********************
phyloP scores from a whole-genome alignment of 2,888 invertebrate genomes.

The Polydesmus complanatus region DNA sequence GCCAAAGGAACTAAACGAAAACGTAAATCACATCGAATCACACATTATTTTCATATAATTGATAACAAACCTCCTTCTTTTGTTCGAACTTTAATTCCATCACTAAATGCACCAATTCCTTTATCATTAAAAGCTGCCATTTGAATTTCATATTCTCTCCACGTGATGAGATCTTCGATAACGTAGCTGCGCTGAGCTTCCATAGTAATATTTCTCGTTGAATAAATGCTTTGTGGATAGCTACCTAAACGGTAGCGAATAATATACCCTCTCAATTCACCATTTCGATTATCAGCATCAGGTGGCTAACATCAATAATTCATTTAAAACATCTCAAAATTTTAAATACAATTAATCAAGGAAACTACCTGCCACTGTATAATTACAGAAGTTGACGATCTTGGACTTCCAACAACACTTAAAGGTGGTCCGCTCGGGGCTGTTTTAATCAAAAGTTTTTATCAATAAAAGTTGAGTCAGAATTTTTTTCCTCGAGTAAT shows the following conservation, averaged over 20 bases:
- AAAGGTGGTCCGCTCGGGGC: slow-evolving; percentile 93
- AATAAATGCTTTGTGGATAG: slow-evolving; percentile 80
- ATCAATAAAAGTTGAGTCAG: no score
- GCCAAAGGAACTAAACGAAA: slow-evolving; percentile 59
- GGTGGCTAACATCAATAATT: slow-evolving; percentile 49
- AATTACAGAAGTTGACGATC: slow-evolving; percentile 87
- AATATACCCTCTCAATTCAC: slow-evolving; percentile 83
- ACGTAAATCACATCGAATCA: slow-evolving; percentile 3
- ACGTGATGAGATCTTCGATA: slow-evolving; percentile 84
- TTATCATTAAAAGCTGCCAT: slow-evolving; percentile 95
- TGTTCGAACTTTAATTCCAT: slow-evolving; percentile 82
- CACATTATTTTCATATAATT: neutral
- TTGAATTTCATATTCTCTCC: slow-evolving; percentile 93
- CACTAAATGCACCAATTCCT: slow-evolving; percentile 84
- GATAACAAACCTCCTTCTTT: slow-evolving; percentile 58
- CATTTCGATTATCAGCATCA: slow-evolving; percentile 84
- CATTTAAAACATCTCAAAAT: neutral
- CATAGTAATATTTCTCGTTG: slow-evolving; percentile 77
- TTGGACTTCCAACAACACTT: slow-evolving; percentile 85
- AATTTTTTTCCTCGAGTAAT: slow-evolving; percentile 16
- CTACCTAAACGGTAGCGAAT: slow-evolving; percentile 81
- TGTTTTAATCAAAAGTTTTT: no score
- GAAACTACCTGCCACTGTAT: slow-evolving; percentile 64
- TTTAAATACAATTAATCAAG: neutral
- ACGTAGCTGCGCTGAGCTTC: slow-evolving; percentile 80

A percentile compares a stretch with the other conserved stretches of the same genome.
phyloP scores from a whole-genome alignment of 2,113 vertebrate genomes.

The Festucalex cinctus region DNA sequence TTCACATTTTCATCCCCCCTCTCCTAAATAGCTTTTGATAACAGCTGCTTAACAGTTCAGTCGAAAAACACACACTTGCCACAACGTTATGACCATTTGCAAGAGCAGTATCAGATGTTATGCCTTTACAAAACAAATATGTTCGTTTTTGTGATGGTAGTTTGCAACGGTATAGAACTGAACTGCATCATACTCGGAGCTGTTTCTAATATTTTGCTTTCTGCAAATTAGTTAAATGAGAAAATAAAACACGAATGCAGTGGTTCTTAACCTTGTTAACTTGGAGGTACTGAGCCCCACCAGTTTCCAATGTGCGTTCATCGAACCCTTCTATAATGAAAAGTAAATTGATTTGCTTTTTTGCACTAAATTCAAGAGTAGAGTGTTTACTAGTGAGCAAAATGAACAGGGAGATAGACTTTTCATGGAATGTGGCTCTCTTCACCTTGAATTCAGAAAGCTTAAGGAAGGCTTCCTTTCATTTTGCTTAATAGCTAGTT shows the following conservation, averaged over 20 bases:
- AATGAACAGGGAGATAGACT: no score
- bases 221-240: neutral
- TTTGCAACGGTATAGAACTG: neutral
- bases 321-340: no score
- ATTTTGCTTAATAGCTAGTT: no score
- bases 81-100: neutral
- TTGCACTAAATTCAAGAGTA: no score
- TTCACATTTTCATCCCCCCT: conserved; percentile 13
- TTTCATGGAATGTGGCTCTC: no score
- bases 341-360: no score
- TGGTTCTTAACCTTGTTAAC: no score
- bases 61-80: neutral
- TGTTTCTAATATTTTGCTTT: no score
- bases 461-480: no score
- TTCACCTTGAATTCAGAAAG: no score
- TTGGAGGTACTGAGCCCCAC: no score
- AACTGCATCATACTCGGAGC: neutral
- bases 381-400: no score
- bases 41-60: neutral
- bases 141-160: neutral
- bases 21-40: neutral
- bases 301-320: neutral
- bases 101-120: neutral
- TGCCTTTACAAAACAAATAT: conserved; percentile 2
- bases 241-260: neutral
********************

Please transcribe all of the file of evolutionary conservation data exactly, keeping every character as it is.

phyloP scores from a whole-genome alignment of 2,888 invertebrate genomes.

The Polydesmus complanatus region DNA sequence GCCAAAGGAACTAAACGAAAACGTAAATCACATCGAATCACACATTATTTTCATATAATTGATAACAAACCTCCTTCTTTTGTTCGAACTTTAATTCCATCACTAAATGCACCAATTCCTTTATCATTAAAAGCTGCCATTTGAATTTCATATTCTCTCCACGTGATGAGATCTTCGATAACGTAGCTGCGCTGAGCTTCCATAGTAATATTTCTCGTTGAATAAATGCTTTGTGGATAGCTACCTAAACGGTAGCGAATAATATACCCTCTCAATTCACCATTTCGATTATCAGCATCAGGTGGCTAACATCAATAATTCATTTAAAACATCTCAAAATTTTAAATACAATTAATCAAGGAAACTACCTGCCACTGTATAATTACAGAAGTTGACGATCTTGGACTTCCAACAACACTTAAAGGTGGTCCGCTCGGGGCTGTTTTAATCAAAAGTTTTTATCAATAAAAGTTGAGTCAGAATTTTTTTCCTCGAGTAAT shows the following conservation, averaged over 20 bases:
- AAAGGTGGTCCGCTCGGGGC: slow-evolving; percentile 93
- AATAAATGCTTTGTGGATAG: slow-evolving; percentile 80
- ATCAATAAAAGTTGAGTCAG: no score
- GCCAAAGGAACTAAACGAAA: slow-evolving; percentile 59
- GGTGGCTAACATCAATAATT: slow-evolving; percentile 49
- AATTACAGAAGTTGACGATC: slow-evolving; percentile 87
- AATATACCCTCTCAATTCAC: slow-evolving; percentile 83
- ACGTAAATCACATCGAATCA: slow-evolving; percentile 3
- ACGTGATGAGATCTTCGATA: slow-evolving; percentile 84
- TTATCATTAAAAGCTGCCAT: slow-evolving; percentile 95
- TGTTCGAACTTTAATTCCAT: slow-evolving; percentile 82
- CACATTATTTTCATATAATT: neutral
- TTGAATTTCATATTCTCTCC: slow-evolving; percentile 93
- CACTAAATGCACCAATTCCT: slow-evolving; percentile 84
- GATAACAAACCTCCTTCTTT: slow-evolving; percentile 58
- CATTTCGATTATCAGCATCA: slow-evolving; percentile 84
- CATTTAAAACATCTCAAAAT: neutral
- CATAGTAATATTTCTCGTTG: slow-evolving; percentile 77
- TTGGACTTCCAACAACACTT: slow-evolving; percentile 85
- AATTTTTTTCCTCGAGTAAT: slow-evolving; percentile 16
- CTACCTAAACGGTAGCGAAT: slow-evolving; percentile 81
- TGTTTTAATCAAAAGTTTTT: no score
- GAAACTACCTGCCACTGTAT: slow-evolving; percentile 64
- TTTAAATACAATTAATCAAG: neutral
- ACGTAGCTGCGCTGAGCTTC: slow-evolving; percentile 80

A percentile compares a stretch with the other conserved stretches of the same genome.
phyloP scores from a whole-genome alignment of 2,113 vertebrate genomes.

The Festucalex cinctus region DNA sequence TTCACATTTTCATCCCCCCTCTCCTAAATAGCTTTTGATAACAGCTGCTTAACAGTTCAGTCGAAAAACACACACTTGCCACAACGTTATGACCATTTGCAAGAGCAGTATCAGATGTTATGCCTTTACAAAACAAATATGTTCGTTTTTGTGATGGTAGTTTGCAACGGTATAGAACTGAACTGCATCATACTCGGAGCTGTTTCTAATATTTTGCTTTCTGCAAATTAGTTAAATGAGAAAATAAAACACGAATGCAGTGGTTCTTAACCTTGTTAACTTGGAGGTACTGAGCCCCACCAGTTTCCAATGTGCGTTCATCGAACCCTTCTATAATGAAAAGTAAATTGATTTGCTTTTTTGCACTAAATTCAAGAGTAGAGTGTTTACTAGTGAGCAAAATGAACAGGGAGATAGACTTTTCATGGAATGTGGCTCTCTTCACCTTGAATTCAGAAAGCTTAAGGAAGGCTTCCTTTCATTTTGCTTAATAGCTAGTT shows the following conservation, averaged over 20 bases:
- AATGAACAGGGAGATAGACT: no score
- bases 221-240: neutral
- TTTGCAACGGTATAGAACTG: neutral
- bases 321-340: no score
- ATTTTGCTTAATAGCTAGTT: no score
- bases 81-100: neutral
- TTGCACTAAATTCAAGAGTA: no score
- TTCACATTTTCATCCCCCCT: conserved; percentile 13
- TTTCATGGAATGTGGCTCTC: no score
- bases 341-360: no score
- TGGTTCTTAACCTTGTTAAC: no score
- bases 61-80: neutral
- TGTTTCTAATATTTTGCTTT: no score
- bases 461-480: no score
- TTCACCTTGAATTCAGAAAG: no score
- TTGGAGGTACTGAGCCCCAC: no score
- AACTGCATCATACTCGGAGC: neutral
- bases 381-400: no score
- bases 41-60: neutral
- bases 141-160: neutral
- bases 21-40: neutral
- bases 301-320: neutral
- bases 101-120: neutral
- TGCCTTTACAAAACAAATAT: conserved; percentile 2
- bases 241-260: neutral